Several courses are offered to further prepare students for national and state tests. ACT Prep, Gateway math and English, and developmental biology courses are geared toward improving test scores and preparing students for a successful post high school transition. Cocke County High School also offers unique courses such as geology, marine biology, astronomy, financial planning, criminal justice, rehabilitation therapy, small animal care, and the recently added courses art history and travel and tourism.
A leadership class includes leadership studies, study and interaction of local government, business, agriculture, peer mediation, health care, social services, tourism, community, and school service. Students are required to attend meetings and events outside of the regular classroom session. This class is taught to familiarize students with as many leadership opportunities within Cocke County High School and their respective communities. It is designed to highlight the strengths of current leaders within the school and build leadership from those who are not currently in leadership positions. There is a variety of field trips, guest speakers, and class community service projects.
AP American Studies
Class (AP Language and Composition and AP U.S. History)
While Advanced Placement classes are not new to Cocke County High School, this particular model was just implemented in the school in fall of 2007. Students are enrolled in the class for the entire school year, but alternate the days they are in each class. The teachers have developed a program that integrates U.S. history with American literature. Planning of units, testing, projects, and writing assignments were all done with the other subject in mind so that each class complements the other.
There are specialized classes in journalism and annual staff where students compose, edit, and publish a school newspaper and yearbook. Each semester, a book containing student art, poetry and short stories is also published.
Several unique programs are available at Cocke County High School including the GAP Program, Cocke County Family Resource Center, WIA In-School Youth Service, Cocke County Vocational Rehabilitation Service, and Community Based Training Program. A brief description of each program follows:
GAP (Graduation Alternative Program) is a course offered to students who are close to the 20 credits required by the state of Tennessee to obtain a diploma as an alternative to dropping out of school. A maximum of 27 students (15 in a classroom and Cocke County High School and 12 at the Adult High School) may be enrolled, and will complete course work using the A+ Learning System software. Students will be in self-contained classrooms and will attend from 8:30 to 1:30. When the student successfully completes the 20 required credits and passes all Gateway exams, he or she will receive a diploma from the state of Tennessee.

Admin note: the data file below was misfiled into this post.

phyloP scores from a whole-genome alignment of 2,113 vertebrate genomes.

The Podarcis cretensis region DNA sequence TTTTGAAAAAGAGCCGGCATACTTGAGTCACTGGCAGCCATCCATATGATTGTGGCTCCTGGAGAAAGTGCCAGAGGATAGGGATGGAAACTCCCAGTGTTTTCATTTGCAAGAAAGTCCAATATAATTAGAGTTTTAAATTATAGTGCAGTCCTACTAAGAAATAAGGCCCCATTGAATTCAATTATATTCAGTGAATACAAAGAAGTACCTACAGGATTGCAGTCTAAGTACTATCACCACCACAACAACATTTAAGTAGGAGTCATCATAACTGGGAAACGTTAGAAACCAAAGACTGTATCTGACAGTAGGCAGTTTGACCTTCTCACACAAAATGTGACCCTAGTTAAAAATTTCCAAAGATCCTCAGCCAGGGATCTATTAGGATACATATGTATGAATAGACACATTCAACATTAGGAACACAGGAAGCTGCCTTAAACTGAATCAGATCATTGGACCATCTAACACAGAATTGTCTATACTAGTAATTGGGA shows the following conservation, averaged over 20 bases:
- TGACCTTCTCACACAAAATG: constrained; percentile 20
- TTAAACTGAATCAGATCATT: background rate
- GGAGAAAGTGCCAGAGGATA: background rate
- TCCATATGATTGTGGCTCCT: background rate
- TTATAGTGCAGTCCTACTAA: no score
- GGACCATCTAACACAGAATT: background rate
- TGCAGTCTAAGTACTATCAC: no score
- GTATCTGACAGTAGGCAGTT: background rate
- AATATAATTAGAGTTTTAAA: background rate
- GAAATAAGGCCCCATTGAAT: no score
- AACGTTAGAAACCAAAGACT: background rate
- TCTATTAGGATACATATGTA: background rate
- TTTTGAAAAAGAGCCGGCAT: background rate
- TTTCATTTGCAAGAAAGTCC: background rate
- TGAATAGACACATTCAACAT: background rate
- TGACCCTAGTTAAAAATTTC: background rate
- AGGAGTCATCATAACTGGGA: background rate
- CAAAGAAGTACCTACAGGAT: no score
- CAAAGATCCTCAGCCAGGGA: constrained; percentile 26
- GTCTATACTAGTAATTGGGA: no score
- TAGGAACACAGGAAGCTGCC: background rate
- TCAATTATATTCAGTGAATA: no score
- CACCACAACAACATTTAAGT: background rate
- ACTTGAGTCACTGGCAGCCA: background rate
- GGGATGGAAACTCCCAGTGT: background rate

Cocke County Family Resource Center is based on the principle that if a child faces chaos at home or is not having his/her needs met, then he/she faces negative effects in educational performance. These negative effects inevitably lead to distractions from the educational activities of the classroom. The center targets all Cocke County schools. Services available through the center include a community services and resource directory, a Christmas Family Program, parenting classes, and Vista Volunteers. Project Resolve conducts meetings that deal with healthy relationships, anger management, and peer mediation. At-risk counseling deals with issues such as abused and neglected children, family crisis, burnout, medical needs, tutoring, truancy, behavior problems, developmental delays, non-English speaking students, pregnant teens, deaf students, insurance problems, eating disorders, and financial needs.
WIA In-School Youth Program Services in Cocke County is provided by the Cocke County Board of Education. Services include summer employment, study skills, mentoring, work experience support, career testing, leadership development, and alternative education. The WIA Youth Program is funded by an agreement with the Department of Labor and Workforce Development through Walters State Community College.
Cocke County Vocational Rehabilitation Services is a state operated program designed to assess, plan, develop, and provide vocational rehabilitation services to eligible individuals with disabilities. These services are consistent with the individual’s strengths, resources, concerns, capabilities, interests, and informed choices. By providing services in this way, the program enables individuals with disabilities to prepare for and engage in gainful employment after high school.